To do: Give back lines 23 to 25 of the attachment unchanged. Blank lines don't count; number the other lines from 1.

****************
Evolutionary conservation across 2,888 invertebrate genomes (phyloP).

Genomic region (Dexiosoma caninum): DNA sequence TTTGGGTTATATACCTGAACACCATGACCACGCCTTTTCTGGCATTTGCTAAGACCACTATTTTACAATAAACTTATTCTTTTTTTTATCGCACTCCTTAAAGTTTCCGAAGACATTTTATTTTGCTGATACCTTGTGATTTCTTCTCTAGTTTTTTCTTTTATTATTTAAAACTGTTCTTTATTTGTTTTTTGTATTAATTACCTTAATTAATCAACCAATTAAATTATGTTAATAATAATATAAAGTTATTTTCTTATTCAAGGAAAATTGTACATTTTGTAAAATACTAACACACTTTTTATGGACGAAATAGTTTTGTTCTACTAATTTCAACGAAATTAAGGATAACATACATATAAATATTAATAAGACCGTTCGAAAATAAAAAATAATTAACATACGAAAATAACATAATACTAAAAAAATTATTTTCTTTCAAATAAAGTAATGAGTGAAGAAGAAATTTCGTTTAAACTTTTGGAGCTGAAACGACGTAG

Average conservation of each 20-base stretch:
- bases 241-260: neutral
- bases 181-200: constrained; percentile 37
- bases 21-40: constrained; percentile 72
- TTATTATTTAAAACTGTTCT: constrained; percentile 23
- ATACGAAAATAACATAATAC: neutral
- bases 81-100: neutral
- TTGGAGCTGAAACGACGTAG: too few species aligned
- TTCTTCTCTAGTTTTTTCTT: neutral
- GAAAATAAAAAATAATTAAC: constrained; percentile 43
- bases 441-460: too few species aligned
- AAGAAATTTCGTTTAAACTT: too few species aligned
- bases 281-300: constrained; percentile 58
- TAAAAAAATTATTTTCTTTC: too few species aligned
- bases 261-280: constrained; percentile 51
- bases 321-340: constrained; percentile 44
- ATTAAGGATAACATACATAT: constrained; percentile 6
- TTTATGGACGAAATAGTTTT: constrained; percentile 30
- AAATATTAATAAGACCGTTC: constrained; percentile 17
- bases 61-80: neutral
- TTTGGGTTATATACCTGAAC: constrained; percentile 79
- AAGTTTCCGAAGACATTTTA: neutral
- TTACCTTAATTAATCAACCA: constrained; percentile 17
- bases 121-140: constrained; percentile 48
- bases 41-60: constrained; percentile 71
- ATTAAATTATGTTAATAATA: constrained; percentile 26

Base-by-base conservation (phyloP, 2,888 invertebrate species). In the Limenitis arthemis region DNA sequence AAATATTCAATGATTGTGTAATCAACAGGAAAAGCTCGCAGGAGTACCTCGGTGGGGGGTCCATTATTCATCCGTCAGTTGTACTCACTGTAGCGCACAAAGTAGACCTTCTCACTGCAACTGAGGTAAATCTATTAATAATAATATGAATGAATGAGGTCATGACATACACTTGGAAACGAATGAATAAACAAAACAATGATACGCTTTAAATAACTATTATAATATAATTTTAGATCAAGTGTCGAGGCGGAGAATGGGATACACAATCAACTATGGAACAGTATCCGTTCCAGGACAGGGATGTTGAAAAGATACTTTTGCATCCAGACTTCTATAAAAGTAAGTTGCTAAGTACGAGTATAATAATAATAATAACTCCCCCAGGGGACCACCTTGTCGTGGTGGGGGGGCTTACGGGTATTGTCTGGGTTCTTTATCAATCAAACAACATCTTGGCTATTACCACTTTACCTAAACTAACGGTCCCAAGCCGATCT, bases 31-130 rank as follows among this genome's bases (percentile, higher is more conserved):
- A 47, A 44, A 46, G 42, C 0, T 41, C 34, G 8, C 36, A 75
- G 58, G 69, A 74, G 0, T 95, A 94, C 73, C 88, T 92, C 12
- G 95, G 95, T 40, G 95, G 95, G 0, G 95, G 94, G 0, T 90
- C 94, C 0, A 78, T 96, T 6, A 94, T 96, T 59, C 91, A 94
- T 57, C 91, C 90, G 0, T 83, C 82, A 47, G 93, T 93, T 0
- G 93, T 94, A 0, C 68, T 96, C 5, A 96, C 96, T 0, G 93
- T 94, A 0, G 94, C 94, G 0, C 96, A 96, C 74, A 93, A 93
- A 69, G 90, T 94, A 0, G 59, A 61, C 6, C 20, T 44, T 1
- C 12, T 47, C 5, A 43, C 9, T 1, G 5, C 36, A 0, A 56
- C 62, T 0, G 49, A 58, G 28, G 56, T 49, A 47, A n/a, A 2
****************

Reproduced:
- TTTGGGTTATATACCTGAAC: constrained; percentile 79
- AAGTTTCCGAAGACATTTTA: neutral
- TTACCTTAATTAATCAACCA: constrained; percentile 17